The Mid Hudson Bridge was designed and built by Modjeski and Moran, the same Ralph Modjeski who had worked on the Poughkeepsie Highland railroad bridge 45 years earlier. (A fire on May 8, 1974 took that bridge out of service and it eventually became the popular Walkway Over The Hudson). Modjeski’s and his company’s achievements are well documented, having received multiple Engineering Awards and vast publicity for both bridges. The neighboring bridges’ above-water designs are completely different and reflect the differing uses intended and the different centuries of their construction. When Modjeski was building the cantilevered railroad bridge (1880s), suspension bridge construction was reaching its pinnacle with the spectacular Roebling-designed and built Brooklyn Bridge (1888). (Locally, Roebling designed and constructed the long-gone suspension aqueduct in High Falls which replaced a cement arched aqueduct that took traffic of the D&H canal over the Rondout Creek).

High Falls aqueducts at Rondout Creek. Roebling's suspension in front of arches.

High Falls aqueducts at Rondout Creek. Roebling’s suspension in front of arches.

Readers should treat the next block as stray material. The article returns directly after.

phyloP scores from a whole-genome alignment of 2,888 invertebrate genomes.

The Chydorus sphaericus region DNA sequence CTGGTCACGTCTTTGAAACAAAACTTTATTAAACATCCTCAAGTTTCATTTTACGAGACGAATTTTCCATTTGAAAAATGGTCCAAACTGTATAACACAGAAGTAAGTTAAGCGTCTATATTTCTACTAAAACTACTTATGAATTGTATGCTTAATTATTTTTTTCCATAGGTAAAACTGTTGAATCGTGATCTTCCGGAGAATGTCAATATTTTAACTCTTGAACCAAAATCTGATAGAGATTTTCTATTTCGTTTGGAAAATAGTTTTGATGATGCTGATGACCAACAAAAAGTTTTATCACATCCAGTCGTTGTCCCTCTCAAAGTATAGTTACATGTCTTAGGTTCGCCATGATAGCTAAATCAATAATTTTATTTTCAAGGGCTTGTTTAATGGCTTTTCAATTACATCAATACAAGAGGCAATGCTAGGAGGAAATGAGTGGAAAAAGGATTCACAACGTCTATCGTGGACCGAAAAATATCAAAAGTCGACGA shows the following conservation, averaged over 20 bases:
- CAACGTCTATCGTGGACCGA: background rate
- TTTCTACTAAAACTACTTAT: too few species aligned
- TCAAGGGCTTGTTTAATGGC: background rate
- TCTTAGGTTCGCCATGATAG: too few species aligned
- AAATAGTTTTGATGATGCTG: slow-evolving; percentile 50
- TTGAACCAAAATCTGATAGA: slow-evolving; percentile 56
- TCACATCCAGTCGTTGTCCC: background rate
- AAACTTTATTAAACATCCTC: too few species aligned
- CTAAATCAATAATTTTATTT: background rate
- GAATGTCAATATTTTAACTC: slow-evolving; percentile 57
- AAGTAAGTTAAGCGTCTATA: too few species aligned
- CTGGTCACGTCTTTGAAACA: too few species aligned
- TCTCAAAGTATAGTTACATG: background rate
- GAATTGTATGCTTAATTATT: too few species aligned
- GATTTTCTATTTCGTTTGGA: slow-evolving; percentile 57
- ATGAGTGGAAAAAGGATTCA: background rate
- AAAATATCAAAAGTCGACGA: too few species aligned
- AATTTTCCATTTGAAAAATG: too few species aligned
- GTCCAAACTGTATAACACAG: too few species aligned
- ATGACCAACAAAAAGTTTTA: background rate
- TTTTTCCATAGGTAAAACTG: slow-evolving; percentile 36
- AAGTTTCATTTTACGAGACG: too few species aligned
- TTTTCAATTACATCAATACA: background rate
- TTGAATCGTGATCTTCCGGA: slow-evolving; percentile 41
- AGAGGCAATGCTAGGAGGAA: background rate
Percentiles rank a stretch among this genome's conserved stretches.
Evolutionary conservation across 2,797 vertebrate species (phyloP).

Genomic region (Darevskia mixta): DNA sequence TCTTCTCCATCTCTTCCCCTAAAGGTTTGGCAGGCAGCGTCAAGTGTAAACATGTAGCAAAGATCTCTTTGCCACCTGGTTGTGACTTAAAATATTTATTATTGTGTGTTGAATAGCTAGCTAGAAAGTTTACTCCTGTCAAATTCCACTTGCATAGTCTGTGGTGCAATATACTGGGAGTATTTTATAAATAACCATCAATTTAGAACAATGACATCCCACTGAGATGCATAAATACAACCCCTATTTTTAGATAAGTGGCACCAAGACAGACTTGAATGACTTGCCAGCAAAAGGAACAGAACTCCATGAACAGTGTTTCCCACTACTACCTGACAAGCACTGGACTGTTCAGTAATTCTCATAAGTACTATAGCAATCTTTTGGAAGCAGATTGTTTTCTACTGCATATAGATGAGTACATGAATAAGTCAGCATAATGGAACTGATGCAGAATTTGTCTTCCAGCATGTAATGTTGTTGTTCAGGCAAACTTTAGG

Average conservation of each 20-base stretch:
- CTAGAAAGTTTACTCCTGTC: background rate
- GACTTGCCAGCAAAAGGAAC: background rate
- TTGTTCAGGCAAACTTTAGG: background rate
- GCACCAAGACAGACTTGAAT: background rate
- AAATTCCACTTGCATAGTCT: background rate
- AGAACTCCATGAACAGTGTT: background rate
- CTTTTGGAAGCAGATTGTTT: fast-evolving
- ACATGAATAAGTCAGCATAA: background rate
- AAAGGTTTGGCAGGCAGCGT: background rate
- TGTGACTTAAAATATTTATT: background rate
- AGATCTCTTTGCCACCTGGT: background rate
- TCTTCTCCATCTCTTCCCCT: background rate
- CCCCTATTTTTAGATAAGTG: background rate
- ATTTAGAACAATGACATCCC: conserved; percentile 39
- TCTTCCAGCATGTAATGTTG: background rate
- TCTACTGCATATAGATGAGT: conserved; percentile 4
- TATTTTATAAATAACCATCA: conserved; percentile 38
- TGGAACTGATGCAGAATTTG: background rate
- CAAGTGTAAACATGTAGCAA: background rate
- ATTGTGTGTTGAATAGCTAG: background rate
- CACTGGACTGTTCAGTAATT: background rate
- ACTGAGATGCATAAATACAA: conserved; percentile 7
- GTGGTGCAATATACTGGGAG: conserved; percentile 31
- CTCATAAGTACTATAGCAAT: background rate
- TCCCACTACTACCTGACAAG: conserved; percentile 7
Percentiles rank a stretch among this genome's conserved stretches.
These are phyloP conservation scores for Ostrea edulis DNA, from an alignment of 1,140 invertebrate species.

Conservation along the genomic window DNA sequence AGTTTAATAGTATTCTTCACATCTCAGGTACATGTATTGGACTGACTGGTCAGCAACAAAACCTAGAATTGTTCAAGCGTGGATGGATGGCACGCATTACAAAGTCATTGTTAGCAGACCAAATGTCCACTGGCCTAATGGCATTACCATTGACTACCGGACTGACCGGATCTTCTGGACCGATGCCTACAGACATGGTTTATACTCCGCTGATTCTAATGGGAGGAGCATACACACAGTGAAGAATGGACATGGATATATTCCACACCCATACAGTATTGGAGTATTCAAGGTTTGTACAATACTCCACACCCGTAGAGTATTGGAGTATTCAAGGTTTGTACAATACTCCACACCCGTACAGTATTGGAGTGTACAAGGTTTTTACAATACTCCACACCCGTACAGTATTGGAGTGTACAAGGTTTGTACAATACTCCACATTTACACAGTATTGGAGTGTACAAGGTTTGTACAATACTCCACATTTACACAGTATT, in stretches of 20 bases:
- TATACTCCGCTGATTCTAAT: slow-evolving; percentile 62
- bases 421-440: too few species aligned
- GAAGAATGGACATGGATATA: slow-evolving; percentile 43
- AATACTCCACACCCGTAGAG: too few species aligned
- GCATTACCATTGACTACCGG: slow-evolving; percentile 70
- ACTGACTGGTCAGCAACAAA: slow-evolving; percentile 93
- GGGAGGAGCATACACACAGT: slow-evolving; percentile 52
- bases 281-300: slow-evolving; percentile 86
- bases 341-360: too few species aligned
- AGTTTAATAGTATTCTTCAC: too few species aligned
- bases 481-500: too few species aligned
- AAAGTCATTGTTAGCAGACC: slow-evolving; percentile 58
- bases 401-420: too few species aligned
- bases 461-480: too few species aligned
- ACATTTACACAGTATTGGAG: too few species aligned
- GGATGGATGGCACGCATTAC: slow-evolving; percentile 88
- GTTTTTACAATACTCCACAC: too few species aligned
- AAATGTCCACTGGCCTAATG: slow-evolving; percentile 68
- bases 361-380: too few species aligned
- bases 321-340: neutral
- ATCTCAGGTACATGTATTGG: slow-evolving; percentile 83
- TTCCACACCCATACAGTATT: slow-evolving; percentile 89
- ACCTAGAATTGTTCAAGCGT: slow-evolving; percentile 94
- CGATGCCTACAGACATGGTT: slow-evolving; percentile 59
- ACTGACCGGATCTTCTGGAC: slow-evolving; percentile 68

The Mid Hudson’s two hundred thousand pound caissons were set into the river and weighted down, sinking them until they found purchase on solid rock. For a detailed explanation of how the underwater pilings and cassinos were built, see David McCullough’s book, The Great Bridge, on the building of the Brooklyn Bridge. The process used was similar for the Mid Hudson—dangerous and difficult. This underwater work began for the Mid Hudson Bridge in April 1925.

Work on the superstructure started just a few months before the 1929 October Black Friday Wall Street Crash. However, that apparently did not hold up the further construction of the towers and cabling. The bundle of cables suspending the Mid Hudson are massive and anchored into bedrock at each end.